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Bengal Dacoits and Tigers/Dacoit Stories/An Unfaithful Servant

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AN UNFAITHFUL SERVANT

A rich zemindar named Bose lived in Lucknow. He had emigrated there from Bengal, acquired land there, and studied the language until he could speak Urdu like a Hindustanee. He became so much a native of Lucknow that, when business took him down to Calcutta, he felt himself a foreigner and stranger in Bengal.

His wife was an invalid and, as the years told on her, he had frequently to take her to Calcutta for medical advice and treatment. Their only child was a daughter who was the darling of their household. The second favourite in the family was a boy called Ram, who though really a servant was treated like a son of the house and both Mr. and Mrs. Bose were very fond of him.

When quite a small boy, Ram had been taken into service in the Bose menagé; and as his parents were both dead and he was remarkably quick and intelligent, the zemindar took a fatherly interest in the lad and had him taught to read and write. The teacher thought so highly of Ram's intellect that he was taught one subject after another by his indulgent master, and when he grew older, was especially educated and trained for estate work. When his education was finished he was appointed to be confidential clerk and cashier, and gradually grew to know as much of Bose's money affairs as the zemindar did himself. Whenever the rich man went on his estate, Ram went with him. At times of collection, Ram had the office of counting the silver and locking it up in the cash box. Frequently thousands of rupees passed through his hands in this way, and he alone always knew what amount of money the cash box contained.

One year, Bose and the faithful Ram had been round the zemindari, collecting rents; and, as many who had been in arrears paid up, they returned with a larger sum of money than usual. This was locked up in the cash box and Bose told his wife in Ram's hearing that next day he should deposit it in the bank. The cash box was always kept at night on a table by the zemindar's bed-side.

The Boses had a large house in Lucknow and it was nearly always full, as Mrs. Bose was fond of company and they invariably had a number of relatives and friends staying with them. Mr. and Mrs. Bose slept upstairs in a large south room, which opened into another large room alongside of it. The only furniture in their room was their two beds and a table which stood between the beds to hold the cash box and a lantern.

The night of the zemindar's return, his wife could not sleep. She had been ill and she counted the hours as the night wore on. The light of the lantern showed her husband's sleeping form, the naked sword which always hung at his bedpost, and the bare white-washed walls of the room. As she lay awake, Mrs. Bose thought she heard a noise at the door leading into the other room. The noise came again and she listened intently. Some one opened the door and then shut it. Mrs. Bose kept still, listened and watched. Some one again opened and shut the door gently, then again and again. It struck Mrs. Bose that this was being done to ascertain whether the inmates of the room were asleep or awake. She continued to keep perfectly still.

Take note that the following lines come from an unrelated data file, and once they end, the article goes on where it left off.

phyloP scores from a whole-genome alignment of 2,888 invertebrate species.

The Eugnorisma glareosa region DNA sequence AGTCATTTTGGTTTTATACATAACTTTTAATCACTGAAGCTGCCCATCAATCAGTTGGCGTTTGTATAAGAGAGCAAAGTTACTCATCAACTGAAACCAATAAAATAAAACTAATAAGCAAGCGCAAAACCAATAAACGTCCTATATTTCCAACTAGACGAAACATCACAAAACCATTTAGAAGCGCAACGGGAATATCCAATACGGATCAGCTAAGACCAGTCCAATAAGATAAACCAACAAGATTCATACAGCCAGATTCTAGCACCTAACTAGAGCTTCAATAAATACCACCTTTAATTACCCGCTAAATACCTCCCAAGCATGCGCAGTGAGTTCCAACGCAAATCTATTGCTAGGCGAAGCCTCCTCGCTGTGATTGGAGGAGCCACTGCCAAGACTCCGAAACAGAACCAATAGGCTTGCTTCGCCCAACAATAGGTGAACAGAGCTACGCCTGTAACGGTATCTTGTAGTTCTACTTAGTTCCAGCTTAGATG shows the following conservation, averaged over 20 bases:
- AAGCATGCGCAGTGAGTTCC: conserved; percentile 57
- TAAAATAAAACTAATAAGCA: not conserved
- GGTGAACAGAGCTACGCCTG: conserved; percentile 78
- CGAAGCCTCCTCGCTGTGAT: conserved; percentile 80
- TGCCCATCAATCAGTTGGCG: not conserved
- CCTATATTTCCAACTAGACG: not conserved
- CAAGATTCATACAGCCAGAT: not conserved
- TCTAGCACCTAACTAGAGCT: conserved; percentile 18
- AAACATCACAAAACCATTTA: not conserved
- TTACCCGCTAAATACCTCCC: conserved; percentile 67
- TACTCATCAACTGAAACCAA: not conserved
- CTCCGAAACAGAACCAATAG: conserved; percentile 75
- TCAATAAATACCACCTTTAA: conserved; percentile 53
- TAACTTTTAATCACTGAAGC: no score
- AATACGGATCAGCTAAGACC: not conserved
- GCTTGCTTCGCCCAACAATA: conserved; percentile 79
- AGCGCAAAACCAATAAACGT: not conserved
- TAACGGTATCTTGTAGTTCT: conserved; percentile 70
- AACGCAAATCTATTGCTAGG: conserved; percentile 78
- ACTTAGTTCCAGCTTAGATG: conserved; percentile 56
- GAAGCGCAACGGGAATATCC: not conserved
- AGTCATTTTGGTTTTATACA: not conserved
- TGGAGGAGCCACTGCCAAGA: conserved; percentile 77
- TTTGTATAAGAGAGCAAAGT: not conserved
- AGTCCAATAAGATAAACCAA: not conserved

Now the door was pushed wide open and Ram entered, and closed the door softly behind him. When Mrs. Bose saw him enter, her first thought was that he was the bearer of some bad news, and she very nearly asked him what was the matter. But his stealthy movements made her feign sleep and see what he was about; and as he approached her bed on tiptoe, she closed her eyes and lay as if peacefully sleeping. He stood beside the bed apparently watching her. Mrs. Bose's nerves were tingling with fear, and it took all her powers of self-control to keep her eyes closed and her breath steady. Just as the effort seemed more than she could keep up, Ram moved away from her bed.

Through her eye-lashes she watched him creep noiselessly to the table and examine the cash box. Then he returned to the side of her bed and coughed. Mrs. Bose again succeeded in keeping perfectly still and he moved round to his master's bedside. Here he stood motionless for some seconds and then unfastened the sword. The zemindar was sleeping heavily and as he detached the sword Ram smiled to himself as if everything was very satisfactory. He grasped the sword in his right hand and made a trial stroke. Then, smiling again, he lifted the curtain of the zemindar's bed with his left hand.

Mrs. Bose felt sure that his motive was murder as well as robbery, and she now shrieked loudly for aid. At the first sound of her voice Ram dropped the sword and fled from the room. His wife's

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piercing screams of "Murder! Help!" woke the zemindar, but by the time he understood what had taken place Ram had let himself out of the house and was gone.

When morning came the police were informed and the zenindar offered a handsome reward for the arrest of Ram; but though the police hunted in Lucknow and elsewhere and also searched the village where Ram's relatives lived, no one knew anything of him and he was never again heard of in Lucknow.

Some years after, the old zemindar died and one of the last remarks he made was: "I should like to know what has happened to poor Ram." He had never forgotten his affection for his old protege, and had quite forgiven him for his ungratefulness.

 

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